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*A Chanticleer Christmas,* 12/1/17

Richard and I heard *A Chanticleer Christmas* on 12/1/17. Chanticleer is a twelve-member all-male choral ensemble, but rather than your typical men's chorus, half of them are counter tenors, so they're able to do typical four-part music - - soprano, alto, tenor, bass. The blend is sublime, their artistry is first rate. It's not unusual for beautiful music to move me to tears, but it's not often that I have tears STREAMING down my FACE.

The concert was at St. Ignatius of Loyola, a huge, gorgeous church. This was when the Catholic Church had real money! What an impressive space, and the acoustic is something else. The concert started with the lights going out and the ensemble processing down the center aisle, singing the plainsong chant "Christe Redemptor Ominum," holding candles. They arrived at the front of the church, arranged themselves in a semi-circle, and launched into Hassler's "Verbum Caro Factor Est," such a stunning transition. Then the candles went out, the lights came up, and they did the rest of the concert.

I'll just give you a few more highlights. They did a set of songs called *Star of Wonder,* arranged by their Music Director Emeritus, Joseph H. Jennings. The arrangement used the hymn "We Three Kings" as its foundation and added inventive, meaningful things around it. The harmonies went off in wacko, unexpected directions here and there - - I got a strong whiff of Gene Peurling, the genius who did the out there arrangements for Singers Unlimited.

Soprano Cortez Mitchell sang the solo in Reger's "Mariä Wiegenlied," and what a sweet and creamy voice he has. The next piece was a Chanticleer favorite, Biebl's "Ave Maria," a heavenly piece of music.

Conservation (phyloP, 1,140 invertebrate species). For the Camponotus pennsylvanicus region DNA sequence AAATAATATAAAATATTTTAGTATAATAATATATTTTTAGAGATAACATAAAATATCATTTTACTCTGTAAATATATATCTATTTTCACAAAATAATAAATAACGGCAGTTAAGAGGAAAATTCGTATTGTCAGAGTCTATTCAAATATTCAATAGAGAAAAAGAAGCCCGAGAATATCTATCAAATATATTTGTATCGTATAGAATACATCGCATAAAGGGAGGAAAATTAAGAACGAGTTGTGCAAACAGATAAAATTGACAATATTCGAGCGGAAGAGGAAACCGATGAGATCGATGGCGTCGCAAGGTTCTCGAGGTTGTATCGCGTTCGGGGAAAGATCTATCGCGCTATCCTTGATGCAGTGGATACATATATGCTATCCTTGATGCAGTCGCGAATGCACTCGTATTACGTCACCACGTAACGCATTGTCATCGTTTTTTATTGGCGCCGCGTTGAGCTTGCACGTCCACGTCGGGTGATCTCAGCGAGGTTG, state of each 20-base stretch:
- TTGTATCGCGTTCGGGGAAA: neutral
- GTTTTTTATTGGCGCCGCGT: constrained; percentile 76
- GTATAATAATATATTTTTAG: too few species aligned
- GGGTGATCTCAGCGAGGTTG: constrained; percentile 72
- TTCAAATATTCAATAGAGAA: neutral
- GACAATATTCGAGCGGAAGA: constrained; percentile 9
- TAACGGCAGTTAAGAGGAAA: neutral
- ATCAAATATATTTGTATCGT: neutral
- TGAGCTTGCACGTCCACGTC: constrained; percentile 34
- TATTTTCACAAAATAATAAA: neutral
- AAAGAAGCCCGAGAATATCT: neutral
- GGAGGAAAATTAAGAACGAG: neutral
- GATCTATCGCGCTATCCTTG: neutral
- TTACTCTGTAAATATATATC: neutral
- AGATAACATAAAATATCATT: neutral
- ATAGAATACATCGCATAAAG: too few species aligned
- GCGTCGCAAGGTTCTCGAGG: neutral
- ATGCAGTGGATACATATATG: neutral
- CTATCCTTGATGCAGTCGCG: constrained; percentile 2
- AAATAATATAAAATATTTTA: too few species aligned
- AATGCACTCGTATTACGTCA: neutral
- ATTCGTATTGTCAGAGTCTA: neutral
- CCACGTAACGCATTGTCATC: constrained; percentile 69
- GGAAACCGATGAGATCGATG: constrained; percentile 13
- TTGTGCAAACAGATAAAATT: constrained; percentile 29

Richard and I were sitting next to a charming gentleman named Phil, he introduced himself as soon as we sat down and we talked with him for quite a while. He told us he came all the way from North Carolina to hear that piece!

The programming of the concert was remarkable, a thoughtful mix of high classical, light classical, traditional Christmas carols, and a few "world music" pieces, some with percussion. The last piece, "Come An' See," featured the tenor soloist a-hootin' and a-hollerin', a serious case of what I call Whitey Goes Ethnic. The audience ate it up. I was relieved that they came out to do an encore, a stunning arrangement of "In the Bleak Midwinter," with soprano Logan S. Shields singing the solo. He had the pure and full sound of an English choirboy, which was a little incongruous, since he appears to be about 25 years old and six foot two.

I have two friends in the group - - Alan Reinhardt and I used to sing together in Cerddorion here in NYC...

...and Gerrod Pagenkopf and I were friends in Madison.

We talked with them for a little bit after the concert, it was such a treat to see them. Gerrod shared two reasons why this program is particularly enjoyable: for one thing, it's easier, vocally speaking, than their typical concert. And he said it's a treat to look into the audience and see people smiling! That's not always the case, with some of the newer music they do...

This was the fourth or fifth time I've heard the group, but the first time in probably fifteen years. They're coming back to New York in April, and I'll be there!

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